Unlike ordinary business combinations that are presumed to be bargained business exchanges, as indicated in SFAS 164 (ASC 810-158), nonprofit combinations may be motivated by public interest and mission-driven considerations. The intent of a transaction is likely to be focused on degree of public good, rather than individual wealth, but within the context of the standard, there is more often than not an acquirer and an acquiree, rather than a pooling of resources, as allowed under the old standards. The new standards do not address other types of business relationships such as joint ventures or asset transfers/sales.

The health care sector accounts for the greatest business combination activity among nonprofits. This sector can provide many lessons for other organizations. Although large deals have declined during the tightened credit market, activity among smaller community hospitals has been on the rise. This activity is expected to continue as many small hospitals struggle to compete in this difficult economic environment. Many community hospitals are losing market share and are unable to compete financially with larger, stronger systems. Challenges include increases in uncompensated care and constricted access to credit. These hamper their ability to re-invest the capital required to compete with more liquid organizations.

Troubled institutions generally have some common factors - few days' cash on hand, debt-to-capitalization ratio below average, and earnings before interest and depreciation below 5 percent.

Joining with a stronger organization can ensure that the patient population continues to be served and that most of the work force remains employed. Too often, though, the onset of significant financial distress or bankruptcy occurs before the merger option is considered. At that point, with any potential financial or other leverage gone, often all that is left to do is to turn over the keys.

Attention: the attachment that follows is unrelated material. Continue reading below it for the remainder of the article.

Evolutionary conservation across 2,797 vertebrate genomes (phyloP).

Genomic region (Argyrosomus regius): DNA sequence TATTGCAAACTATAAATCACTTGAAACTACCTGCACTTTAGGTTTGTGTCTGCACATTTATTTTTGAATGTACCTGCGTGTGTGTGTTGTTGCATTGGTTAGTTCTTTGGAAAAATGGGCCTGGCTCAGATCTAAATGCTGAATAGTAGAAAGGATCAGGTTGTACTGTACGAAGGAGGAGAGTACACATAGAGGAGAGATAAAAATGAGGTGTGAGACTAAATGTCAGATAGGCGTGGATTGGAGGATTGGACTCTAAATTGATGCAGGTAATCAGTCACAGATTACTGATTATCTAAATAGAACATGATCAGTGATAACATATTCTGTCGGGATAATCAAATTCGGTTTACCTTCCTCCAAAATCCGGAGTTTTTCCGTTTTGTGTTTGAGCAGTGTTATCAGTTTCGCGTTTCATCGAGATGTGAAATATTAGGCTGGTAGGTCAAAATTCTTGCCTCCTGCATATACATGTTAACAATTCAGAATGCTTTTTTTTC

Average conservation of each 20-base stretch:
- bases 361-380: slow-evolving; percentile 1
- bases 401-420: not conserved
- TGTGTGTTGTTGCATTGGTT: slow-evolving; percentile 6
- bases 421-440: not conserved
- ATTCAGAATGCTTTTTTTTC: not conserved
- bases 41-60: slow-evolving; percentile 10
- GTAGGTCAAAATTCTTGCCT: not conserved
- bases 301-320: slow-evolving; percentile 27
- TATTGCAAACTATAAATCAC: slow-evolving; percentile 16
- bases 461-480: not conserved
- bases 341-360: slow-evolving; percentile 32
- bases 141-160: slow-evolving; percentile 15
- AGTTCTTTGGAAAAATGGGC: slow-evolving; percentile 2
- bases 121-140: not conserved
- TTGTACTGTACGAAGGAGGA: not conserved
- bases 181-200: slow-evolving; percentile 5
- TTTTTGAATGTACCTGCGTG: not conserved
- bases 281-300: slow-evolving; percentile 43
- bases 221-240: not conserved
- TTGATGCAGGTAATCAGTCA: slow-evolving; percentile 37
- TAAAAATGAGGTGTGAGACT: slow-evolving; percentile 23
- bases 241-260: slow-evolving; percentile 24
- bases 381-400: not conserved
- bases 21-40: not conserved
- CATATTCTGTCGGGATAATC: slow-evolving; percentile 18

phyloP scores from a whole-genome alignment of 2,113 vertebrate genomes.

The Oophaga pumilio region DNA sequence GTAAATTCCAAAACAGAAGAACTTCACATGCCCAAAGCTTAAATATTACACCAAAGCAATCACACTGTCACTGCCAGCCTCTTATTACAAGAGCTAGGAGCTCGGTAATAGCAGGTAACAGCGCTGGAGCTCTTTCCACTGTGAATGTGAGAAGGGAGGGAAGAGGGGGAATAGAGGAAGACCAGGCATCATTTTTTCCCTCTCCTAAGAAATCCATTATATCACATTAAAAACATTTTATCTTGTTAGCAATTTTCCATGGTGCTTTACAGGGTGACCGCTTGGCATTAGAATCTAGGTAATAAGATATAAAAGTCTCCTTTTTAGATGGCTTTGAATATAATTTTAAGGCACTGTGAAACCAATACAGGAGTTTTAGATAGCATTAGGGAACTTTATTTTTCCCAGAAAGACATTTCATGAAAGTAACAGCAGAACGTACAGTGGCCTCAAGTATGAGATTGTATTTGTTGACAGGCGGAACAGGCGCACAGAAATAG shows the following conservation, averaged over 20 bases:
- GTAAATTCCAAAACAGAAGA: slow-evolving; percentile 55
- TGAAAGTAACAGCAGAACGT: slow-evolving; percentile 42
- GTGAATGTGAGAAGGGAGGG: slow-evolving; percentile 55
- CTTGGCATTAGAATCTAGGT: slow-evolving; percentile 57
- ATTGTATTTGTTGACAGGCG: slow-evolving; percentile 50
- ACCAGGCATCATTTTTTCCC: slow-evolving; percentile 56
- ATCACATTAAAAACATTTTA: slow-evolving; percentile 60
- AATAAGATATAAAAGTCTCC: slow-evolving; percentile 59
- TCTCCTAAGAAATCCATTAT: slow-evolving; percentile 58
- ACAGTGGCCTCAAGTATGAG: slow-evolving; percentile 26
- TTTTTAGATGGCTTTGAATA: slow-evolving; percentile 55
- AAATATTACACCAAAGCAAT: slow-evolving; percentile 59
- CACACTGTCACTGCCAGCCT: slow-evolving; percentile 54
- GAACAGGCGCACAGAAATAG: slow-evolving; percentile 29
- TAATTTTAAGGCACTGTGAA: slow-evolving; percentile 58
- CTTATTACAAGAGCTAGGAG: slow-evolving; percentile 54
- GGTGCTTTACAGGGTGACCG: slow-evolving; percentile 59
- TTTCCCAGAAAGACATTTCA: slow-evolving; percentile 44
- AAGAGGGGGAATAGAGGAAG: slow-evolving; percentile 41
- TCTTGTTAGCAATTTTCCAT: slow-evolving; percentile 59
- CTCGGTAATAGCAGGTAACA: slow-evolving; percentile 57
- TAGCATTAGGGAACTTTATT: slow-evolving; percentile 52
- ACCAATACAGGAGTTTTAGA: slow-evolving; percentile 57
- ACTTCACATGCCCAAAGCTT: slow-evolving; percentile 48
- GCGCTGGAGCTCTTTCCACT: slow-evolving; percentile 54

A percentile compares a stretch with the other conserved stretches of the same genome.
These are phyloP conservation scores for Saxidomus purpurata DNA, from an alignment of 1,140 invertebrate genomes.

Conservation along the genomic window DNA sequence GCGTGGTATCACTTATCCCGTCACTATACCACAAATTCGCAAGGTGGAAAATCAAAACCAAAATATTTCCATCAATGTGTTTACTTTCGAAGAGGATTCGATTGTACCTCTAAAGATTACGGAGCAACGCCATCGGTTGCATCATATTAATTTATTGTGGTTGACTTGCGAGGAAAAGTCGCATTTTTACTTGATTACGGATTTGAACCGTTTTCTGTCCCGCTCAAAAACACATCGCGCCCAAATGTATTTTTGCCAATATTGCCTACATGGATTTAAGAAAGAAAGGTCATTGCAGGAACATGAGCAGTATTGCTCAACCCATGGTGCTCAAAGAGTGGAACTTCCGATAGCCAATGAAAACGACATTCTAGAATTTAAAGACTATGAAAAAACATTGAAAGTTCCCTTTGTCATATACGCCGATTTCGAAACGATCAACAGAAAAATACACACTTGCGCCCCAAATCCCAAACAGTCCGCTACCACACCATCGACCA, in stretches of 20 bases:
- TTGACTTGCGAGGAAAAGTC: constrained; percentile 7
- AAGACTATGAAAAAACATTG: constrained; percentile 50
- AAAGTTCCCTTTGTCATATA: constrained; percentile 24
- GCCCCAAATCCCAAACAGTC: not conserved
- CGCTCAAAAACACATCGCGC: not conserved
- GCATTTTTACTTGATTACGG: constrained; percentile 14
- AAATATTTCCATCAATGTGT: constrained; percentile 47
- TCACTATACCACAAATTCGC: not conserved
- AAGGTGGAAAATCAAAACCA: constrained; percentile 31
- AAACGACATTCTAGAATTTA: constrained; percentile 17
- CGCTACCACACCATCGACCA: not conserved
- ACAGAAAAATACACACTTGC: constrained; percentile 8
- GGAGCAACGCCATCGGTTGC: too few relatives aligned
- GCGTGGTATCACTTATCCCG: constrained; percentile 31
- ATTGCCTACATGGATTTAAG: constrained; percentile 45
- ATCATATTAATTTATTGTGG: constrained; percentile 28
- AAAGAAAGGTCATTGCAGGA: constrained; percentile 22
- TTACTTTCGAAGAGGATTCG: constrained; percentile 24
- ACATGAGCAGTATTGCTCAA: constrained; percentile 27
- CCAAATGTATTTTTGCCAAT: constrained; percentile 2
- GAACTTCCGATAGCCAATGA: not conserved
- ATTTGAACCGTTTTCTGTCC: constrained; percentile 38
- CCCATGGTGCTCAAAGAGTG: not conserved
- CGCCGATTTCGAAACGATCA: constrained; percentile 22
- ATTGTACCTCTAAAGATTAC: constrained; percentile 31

It does not have to be that way. A thoughtful planning and implementation of an integration between entities will drive efficiencies, reduce costs and increase effectiveness. Increased availability and reduced costs make leveraging technology platforms easier, often resulting in significant savings opportunities. Other areas include back-office functions, such as finance, legal, risk management, compliance, and other administrative support functions. A larger organization may also be able to use its greater leverage for better supplies pricing.

Business combinations also can provide quicker opportunities than organic growth for expanding an entity's geographic reach; developing new relationships with funders, volunteers and advisors; accessing capital; and fulfilling its mission. The keys to ensuring that an acquiring organization is in a position to realize these benefits are to negotiate from a position of strength and to bring something positive to the relationship.

MANAGING THE MERGER

For nonprofits that aren't affiliated with a larger network, finding the right organization to align with can prove challenging. Far fewer resources are available and dedicated to the nonprofit industry to help this sector identify partner organizations that would be a good fit in terms of mission, size, culture, or services provided.

Often, existing relationships help introduce the possibilities. Some organizations are part of a network of affiliated entities; some may have board members, funders, past executives or other stakeholders in common; or some may be competitors in the same market. Sometimes creditors or other funders can help identify other organizations with complementary missions, similar populations served, or familiar cultures, among other criteria that come into play in these decisions. They likely have a broader view of the community, its needs, and the key players. Finding the right organization with which to join forces via consolidation, venture or other vehicle is merely the first in countless critical decisions if success is to be achieved.